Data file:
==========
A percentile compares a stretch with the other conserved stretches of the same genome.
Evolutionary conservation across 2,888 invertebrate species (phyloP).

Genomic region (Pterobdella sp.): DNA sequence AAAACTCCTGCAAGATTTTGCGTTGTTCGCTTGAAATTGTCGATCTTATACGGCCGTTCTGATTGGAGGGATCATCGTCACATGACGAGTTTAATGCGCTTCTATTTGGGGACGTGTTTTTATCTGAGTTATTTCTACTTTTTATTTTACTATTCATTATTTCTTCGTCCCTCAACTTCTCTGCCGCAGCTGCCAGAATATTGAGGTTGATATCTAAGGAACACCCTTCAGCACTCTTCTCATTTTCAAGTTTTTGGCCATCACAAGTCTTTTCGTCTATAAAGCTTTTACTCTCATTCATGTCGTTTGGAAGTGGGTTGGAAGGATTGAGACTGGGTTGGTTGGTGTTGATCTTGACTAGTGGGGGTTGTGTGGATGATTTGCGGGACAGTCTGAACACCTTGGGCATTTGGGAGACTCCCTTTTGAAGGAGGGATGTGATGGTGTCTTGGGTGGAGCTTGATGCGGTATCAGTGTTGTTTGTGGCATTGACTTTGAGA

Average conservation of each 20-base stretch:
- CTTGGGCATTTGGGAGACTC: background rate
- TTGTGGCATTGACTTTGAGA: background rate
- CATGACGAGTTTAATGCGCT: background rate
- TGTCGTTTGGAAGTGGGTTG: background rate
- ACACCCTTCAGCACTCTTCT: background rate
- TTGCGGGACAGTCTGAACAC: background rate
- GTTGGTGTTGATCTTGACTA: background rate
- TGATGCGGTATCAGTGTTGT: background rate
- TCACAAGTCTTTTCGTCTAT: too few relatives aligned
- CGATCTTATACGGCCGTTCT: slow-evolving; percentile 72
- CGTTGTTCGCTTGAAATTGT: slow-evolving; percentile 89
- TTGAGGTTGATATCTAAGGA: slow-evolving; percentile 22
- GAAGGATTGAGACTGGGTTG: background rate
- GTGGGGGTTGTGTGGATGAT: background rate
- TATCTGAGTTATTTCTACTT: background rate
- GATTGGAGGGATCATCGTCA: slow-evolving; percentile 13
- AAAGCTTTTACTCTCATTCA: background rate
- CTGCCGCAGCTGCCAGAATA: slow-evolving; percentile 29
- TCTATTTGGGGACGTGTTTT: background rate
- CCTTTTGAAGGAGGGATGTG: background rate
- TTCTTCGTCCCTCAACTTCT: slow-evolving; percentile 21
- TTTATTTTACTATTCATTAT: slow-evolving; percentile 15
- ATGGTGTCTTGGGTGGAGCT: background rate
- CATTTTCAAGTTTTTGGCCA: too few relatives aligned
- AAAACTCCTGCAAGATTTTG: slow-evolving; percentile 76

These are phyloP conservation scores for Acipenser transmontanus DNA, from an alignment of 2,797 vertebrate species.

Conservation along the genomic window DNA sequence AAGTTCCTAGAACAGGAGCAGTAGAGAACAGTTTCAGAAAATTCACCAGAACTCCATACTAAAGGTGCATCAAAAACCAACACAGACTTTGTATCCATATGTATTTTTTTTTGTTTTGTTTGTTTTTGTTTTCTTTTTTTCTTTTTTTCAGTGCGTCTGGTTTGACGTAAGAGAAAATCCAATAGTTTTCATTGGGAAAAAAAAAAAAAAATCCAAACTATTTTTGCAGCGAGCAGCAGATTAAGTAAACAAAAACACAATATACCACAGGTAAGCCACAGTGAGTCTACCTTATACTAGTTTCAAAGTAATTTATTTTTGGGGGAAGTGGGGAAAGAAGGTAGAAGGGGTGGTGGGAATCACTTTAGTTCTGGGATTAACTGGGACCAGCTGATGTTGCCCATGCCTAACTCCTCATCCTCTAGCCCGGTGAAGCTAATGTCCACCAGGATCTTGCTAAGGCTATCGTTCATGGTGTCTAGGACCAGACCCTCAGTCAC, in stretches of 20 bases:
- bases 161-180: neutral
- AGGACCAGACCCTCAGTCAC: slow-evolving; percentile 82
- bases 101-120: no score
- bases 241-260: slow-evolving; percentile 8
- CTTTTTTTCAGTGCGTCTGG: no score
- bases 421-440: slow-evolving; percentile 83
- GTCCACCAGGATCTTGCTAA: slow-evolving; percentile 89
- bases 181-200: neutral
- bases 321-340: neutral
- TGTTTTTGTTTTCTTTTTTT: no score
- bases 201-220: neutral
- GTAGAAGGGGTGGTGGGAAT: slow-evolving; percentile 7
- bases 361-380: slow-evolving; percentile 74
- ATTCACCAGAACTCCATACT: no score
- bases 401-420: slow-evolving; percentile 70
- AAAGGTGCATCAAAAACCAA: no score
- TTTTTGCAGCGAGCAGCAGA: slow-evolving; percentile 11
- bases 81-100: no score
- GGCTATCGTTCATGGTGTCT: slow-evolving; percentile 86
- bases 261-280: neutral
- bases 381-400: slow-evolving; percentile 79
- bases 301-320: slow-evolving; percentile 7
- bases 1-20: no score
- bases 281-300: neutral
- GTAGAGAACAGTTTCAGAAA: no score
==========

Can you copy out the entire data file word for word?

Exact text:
A percentile compares a stretch with the other conserved stretches of the same genome.
Evolutionary conservation across 2,888 invertebrate species (phyloP).

Genomic region (Pterobdella sp.): DNA sequence AAAACTCCTGCAAGATTTTGCGTTGTTCGCTTGAAATTGTCGATCTTATACGGCCGTTCTGATTGGAGGGATCATCGTCACATGACGAGTTTAATGCGCTTCTATTTGGGGACGTGTTTTTATCTGAGTTATTTCTACTTTTTATTTTACTATTCATTATTTCTTCGTCCCTCAACTTCTCTGCCGCAGCTGCCAGAATATTGAGGTTGATATCTAAGGAACACCCTTCAGCACTCTTCTCATTTTCAAGTTTTTGGCCATCACAAGTCTTTTCGTCTATAAAGCTTTTACTCTCATTCATGTCGTTTGGAAGTGGGTTGGAAGGATTGAGACTGGGTTGGTTGGTGTTGATCTTGACTAGTGGGGGTTGTGTGGATGATTTGCGGGACAGTCTGAACACCTTGGGCATTTGGGAGACTCCCTTTTGAAGGAGGGATGTGATGGTGTCTTGGGTGGAGCTTGATGCGGTATCAGTGTTGTTTGTGGCATTGACTTTGAGA

Average conservation of each 20-base stretch:
- CTTGGGCATTTGGGAGACTC: background rate
- TTGTGGCATTGACTTTGAGA: background rate
- CATGACGAGTTTAATGCGCT: background rate
- TGTCGTTTGGAAGTGGGTTG: background rate
- ACACCCTTCAGCACTCTTCT: background rate
- TTGCGGGACAGTCTGAACAC: background rate
- GTTGGTGTTGATCTTGACTA: background rate
- TGATGCGGTATCAGTGTTGT: background rate
- TCACAAGTCTTTTCGTCTAT: too few relatives aligned
- CGATCTTATACGGCCGTTCT: slow-evolving; percentile 72
- CGTTGTTCGCTTGAAATTGT: slow-evolving; percentile 89
- TTGAGGTTGATATCTAAGGA: slow-evolving; percentile 22
- GAAGGATTGAGACTGGGTTG: background rate
- GTGGGGGTTGTGTGGATGAT: background rate
- TATCTGAGTTATTTCTACTT: background rate
- GATTGGAGGGATCATCGTCA: slow-evolving; percentile 13
- AAAGCTTTTACTCTCATTCA: background rate
- CTGCCGCAGCTGCCAGAATA: slow-evolving; percentile 29
- TCTATTTGGGGACGTGTTTT: background rate
- CCTTTTGAAGGAGGGATGTG: background rate
- TTCTTCGTCCCTCAACTTCT: slow-evolving; percentile 21
- TTTATTTTACTATTCATTAT: slow-evolving; percentile 15
- ATGGTGTCTTGGGTGGAGCT: background rate
- CATTTTCAAGTTTTTGGCCA: too few relatives aligned
- AAAACTCCTGCAAGATTTTG: slow-evolving; percentile 76

These are phyloP conservation scores for Acipenser transmontanus DNA, from an alignment of 2,797 vertebrate species.

Conservation along the genomic window DNA sequence AAGTTCCTAGAACAGGAGCAGTAGAGAACAGTTTCAGAAAATTCACCAGAACTCCATACTAAAGGTGCATCAAAAACCAACACAGACTTTGTATCCATATGTATTTTTTTTTGTTTTGTTTGTTTTTGTTTTCTTTTTTTCTTTTTTTCAGTGCGTCTGGTTTGACGTAAGAGAAAATCCAATAGTTTTCATTGGGAAAAAAAAAAAAAAATCCAAACTATTTTTGCAGCGAGCAGCAGATTAAGTAAACAAAAACACAATATACCACAGGTAAGCCACAGTGAGTCTACCTTATACTAGTTTCAAAGTAATTTATTTTTGGGGGAAGTGGGGAAAGAAGGTAGAAGGGGTGGTGGGAATCACTTTAGTTCTGGGATTAACTGGGACCAGCTGATGTTGCCCATGCCTAACTCCTCATCCTCTAGCCCGGTGAAGCTAATGTCCACCAGGATCTTGCTAAGGCTATCGTTCATGGTGTCTAGGACCAGACCCTCAGTCAC, in stretches of 20 bases:
- bases 161-180: neutral
- AGGACCAGACCCTCAGTCAC: slow-evolving; percentile 82
- bases 101-120: no score
- bases 241-260: slow-evolving; percentile 8
- CTTTTTTTCAGTGCGTCTGG: no score
- bases 421-440: slow-evolving; percentile 83
- GTCCACCAGGATCTTGCTAA: slow-evolving; percentile 89
- bases 181-200: neutral
- bases 321-340: neutral
- TGTTTTTGTTTTCTTTTTTT: no score
- bases 201-220: neutral
- GTAGAAGGGGTGGTGGGAAT: slow-evolving; percentile 7
- bases 361-380: slow-evolving; percentile 74
- ATTCACCAGAACTCCATACT: no score
- bases 401-420: slow-evolving; percentile 70
- AAAGGTGCATCAAAAACCAA: no score
- TTTTTGCAGCGAGCAGCAGA: slow-evolving; percentile 11
- bases 81-100: no score
- GGCTATCGTTCATGGTGTCT: slow-evolving; percentile 86
- bases 261-280: neutral
- bases 381-400: slow-evolving; percentile 79
- bases 301-320: slow-evolving; percentile 7
- bases 1-20: no score
- bases 281-300: neutral
- GTAGAGAACAGTTTCAGAAA: no score